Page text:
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Projects Abroad offers accessible gap year options for anyone

High school graduates can choose from various volunteer programs and internships for their gap year

A group of Projects Abroad volunteers play a game during recess for their kindergarten class in Costa Rica

A group of Projects Abroad volunteers play a game during recess for their kindergarten class in Costa Rica.

TORONTO – May 9 2016 – Taking a gap year before embarking onto the next stage of their academic careers is an increasingly popular trend for North American high school graduates. Some, like Malia Obama, are even deferring their university enrollment to do so. With volunteer organization Projects Abroad, bridging high school and university with a gap year is an option for anyone eager to experience it.

Typically, a gap year can take place over a full year, a semester, or even just a month or two. Each student chooses what they want to do with their time and the options are endless. Volunteering abroad is one of them and offers several benefits to gap year students, says Ashima Dhingra, Director of Projects Abroad Canada.

“Students taking their gap years in developing countries find that their experience as volunteers impacts them significantly. They devote their time, energy, and skills to helping others, learning about cultural exchange firsthand by living and working in local communities, and exploring the world. This gives them a measure of independence and maturity that few other experiences can and many students feel more confident and prepared for their impending studies. A well-planned gap year can make all the difference!”

Projects Abroad has more than one option for gap year students. Global Gap is a pre-designed gap year program for a group of students to volunteer together throughout the course of an academic year (eight months). The group travels together to five countries - Ghana, South Africa, Peru, Nepal, and Thailand – to participate in a wide variety of volunteer projects and internships, such helping local teachers improve their English and learn new classroom management techniques.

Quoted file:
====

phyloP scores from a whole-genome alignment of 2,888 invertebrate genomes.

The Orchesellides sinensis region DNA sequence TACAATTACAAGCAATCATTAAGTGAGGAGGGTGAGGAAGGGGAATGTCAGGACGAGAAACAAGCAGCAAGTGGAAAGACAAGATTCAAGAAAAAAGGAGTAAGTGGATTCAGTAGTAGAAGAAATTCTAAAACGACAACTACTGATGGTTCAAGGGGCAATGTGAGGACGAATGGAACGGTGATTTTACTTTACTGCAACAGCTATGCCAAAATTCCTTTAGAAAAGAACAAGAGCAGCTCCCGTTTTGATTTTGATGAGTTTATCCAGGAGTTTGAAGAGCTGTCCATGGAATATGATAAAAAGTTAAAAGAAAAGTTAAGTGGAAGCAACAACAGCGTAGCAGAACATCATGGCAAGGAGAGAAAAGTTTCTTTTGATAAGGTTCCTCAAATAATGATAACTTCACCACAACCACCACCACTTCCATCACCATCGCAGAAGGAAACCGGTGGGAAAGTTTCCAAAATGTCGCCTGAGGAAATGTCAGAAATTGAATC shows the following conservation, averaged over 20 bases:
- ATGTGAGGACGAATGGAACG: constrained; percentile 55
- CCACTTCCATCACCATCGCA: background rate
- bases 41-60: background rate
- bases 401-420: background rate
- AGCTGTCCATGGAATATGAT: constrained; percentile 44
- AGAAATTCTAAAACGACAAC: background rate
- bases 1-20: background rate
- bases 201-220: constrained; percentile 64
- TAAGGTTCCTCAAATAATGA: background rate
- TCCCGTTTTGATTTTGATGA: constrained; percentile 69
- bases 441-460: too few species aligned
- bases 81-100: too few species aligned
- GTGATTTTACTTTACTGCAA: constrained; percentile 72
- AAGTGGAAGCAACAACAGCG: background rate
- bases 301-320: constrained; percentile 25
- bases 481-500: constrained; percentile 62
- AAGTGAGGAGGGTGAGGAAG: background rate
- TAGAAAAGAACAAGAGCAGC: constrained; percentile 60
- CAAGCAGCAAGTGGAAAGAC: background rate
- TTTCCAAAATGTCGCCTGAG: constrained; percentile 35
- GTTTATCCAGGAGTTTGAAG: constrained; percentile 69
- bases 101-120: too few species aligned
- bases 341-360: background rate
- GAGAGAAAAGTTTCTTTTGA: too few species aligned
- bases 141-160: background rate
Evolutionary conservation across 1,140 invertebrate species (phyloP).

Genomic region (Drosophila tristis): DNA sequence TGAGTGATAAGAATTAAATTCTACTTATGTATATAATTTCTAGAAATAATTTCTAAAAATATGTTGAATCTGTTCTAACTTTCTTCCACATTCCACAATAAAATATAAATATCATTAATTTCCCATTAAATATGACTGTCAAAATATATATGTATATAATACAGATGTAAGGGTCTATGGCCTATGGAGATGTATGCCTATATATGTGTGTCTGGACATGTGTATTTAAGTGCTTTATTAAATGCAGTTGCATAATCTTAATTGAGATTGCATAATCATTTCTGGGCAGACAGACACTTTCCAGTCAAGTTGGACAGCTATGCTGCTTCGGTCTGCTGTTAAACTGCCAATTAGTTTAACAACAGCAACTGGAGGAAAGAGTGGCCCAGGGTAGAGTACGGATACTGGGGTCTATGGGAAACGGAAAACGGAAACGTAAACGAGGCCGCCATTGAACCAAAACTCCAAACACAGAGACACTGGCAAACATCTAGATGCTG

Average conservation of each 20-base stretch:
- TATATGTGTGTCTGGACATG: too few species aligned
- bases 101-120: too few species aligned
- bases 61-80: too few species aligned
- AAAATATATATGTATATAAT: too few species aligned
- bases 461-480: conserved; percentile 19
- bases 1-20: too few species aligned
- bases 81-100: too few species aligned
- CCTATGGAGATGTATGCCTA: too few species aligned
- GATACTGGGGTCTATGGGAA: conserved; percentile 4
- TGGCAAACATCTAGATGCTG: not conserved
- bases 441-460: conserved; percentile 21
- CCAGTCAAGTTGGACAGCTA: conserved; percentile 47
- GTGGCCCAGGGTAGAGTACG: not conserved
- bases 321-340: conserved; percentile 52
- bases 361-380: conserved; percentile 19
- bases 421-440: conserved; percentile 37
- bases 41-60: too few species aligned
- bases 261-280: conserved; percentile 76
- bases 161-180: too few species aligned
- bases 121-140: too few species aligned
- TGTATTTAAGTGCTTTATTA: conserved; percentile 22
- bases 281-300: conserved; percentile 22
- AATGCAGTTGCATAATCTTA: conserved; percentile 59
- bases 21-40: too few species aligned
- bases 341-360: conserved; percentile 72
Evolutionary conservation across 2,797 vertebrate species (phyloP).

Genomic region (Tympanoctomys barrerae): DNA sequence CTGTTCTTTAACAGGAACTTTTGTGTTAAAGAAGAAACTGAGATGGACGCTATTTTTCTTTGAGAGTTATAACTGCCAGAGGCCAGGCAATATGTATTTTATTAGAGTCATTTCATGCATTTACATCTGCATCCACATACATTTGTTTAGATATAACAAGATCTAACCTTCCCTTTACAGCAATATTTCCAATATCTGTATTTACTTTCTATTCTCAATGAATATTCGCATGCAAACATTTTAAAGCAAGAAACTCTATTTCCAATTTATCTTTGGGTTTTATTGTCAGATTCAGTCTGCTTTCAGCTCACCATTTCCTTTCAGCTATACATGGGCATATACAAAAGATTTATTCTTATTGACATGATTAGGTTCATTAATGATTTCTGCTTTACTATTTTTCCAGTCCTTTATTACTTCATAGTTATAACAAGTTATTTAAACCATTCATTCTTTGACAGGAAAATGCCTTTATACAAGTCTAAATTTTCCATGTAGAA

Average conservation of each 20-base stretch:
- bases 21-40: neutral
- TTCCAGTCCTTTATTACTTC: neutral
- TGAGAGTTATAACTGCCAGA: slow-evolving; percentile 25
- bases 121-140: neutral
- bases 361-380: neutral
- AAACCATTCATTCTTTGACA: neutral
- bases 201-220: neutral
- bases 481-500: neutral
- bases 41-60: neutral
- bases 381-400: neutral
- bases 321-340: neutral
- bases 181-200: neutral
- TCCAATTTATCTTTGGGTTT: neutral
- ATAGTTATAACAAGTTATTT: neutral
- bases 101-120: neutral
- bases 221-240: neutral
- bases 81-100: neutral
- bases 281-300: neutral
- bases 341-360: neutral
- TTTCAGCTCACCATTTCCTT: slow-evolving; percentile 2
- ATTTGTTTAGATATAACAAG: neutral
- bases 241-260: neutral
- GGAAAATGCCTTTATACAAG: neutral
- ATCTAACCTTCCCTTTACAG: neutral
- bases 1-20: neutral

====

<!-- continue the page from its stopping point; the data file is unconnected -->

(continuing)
Students can also customize their gap year by participating on standard projects of their choice. They can choose exactly what they want to do, where they want to go, how long they want to go for, and when they want to start. This gives gap year students enormous freedom when planning their gap year and their travels can take them across the globe.

A gap year is accessible to everyone, Dhingra emphasizes. “We have a number of projects that are available on a budget, but that still offer safety and are well-coordinated. Volunteering abroad is possible on any budget and we are always happy to speak to and advise students who are looking to make their trip a reality.”

A gap year is an experience for anyone and there are various ways to go about planning a year focused on travelling and volunteering. For more information about gap year volunteering with Projects Abroad, visit

About Projects Abroad

Projects Abroad was founded in 1992 by Dr. Peter Slowe, a geography professor, as a program for students to travel and work while on break from full-time study. The program had its genesis in post-USSR Romania, where students were given the chance to teach conversational English. After a few years just sending volunteers to Eastern Europe for teaching, the company expanded to sending volunteers of all ages around the world on a wide range of projects.

Projects Abroad is a global leader in short-term international volunteer programs with projects in 30 countries and recruitment offices in the UK, Australia, Canada, Denmark, Finland, France, Germany, Ireland, Italy, Japan, Holland, Hong Kong, Norway, Poland, South Africa, South Korea, Sweden and the United States.

For details on volunteering abroad, visit Projects Abroad’s web site at

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